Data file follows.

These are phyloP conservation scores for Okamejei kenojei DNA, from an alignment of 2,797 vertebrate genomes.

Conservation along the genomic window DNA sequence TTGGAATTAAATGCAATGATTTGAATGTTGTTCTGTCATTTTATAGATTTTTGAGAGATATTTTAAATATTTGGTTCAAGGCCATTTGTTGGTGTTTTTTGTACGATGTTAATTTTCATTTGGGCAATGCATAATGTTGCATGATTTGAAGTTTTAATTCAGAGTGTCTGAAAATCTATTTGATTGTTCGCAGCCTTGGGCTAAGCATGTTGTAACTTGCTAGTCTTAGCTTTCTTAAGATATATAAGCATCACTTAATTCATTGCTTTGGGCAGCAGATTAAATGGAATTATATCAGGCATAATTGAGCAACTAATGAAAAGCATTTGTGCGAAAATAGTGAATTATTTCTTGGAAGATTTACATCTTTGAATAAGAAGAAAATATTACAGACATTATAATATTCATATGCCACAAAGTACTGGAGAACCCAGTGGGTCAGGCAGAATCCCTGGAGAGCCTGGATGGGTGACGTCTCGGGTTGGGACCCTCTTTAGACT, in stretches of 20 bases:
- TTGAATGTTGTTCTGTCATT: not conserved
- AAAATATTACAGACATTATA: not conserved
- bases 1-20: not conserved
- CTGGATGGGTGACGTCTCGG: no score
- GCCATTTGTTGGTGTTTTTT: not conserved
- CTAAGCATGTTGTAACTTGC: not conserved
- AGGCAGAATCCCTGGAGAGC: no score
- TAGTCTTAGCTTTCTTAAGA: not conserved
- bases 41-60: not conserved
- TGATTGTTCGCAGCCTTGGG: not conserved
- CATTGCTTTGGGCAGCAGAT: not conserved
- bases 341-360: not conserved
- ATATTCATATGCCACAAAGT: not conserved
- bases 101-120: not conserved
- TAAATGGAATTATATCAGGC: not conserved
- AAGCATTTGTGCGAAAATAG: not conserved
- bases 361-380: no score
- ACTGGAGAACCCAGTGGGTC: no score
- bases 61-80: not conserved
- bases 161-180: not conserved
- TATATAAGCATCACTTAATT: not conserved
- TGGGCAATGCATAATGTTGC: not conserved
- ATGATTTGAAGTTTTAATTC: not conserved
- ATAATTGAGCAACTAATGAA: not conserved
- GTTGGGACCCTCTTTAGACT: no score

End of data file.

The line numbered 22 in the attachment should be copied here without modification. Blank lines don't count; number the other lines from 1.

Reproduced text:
- bases 161-180: not conserved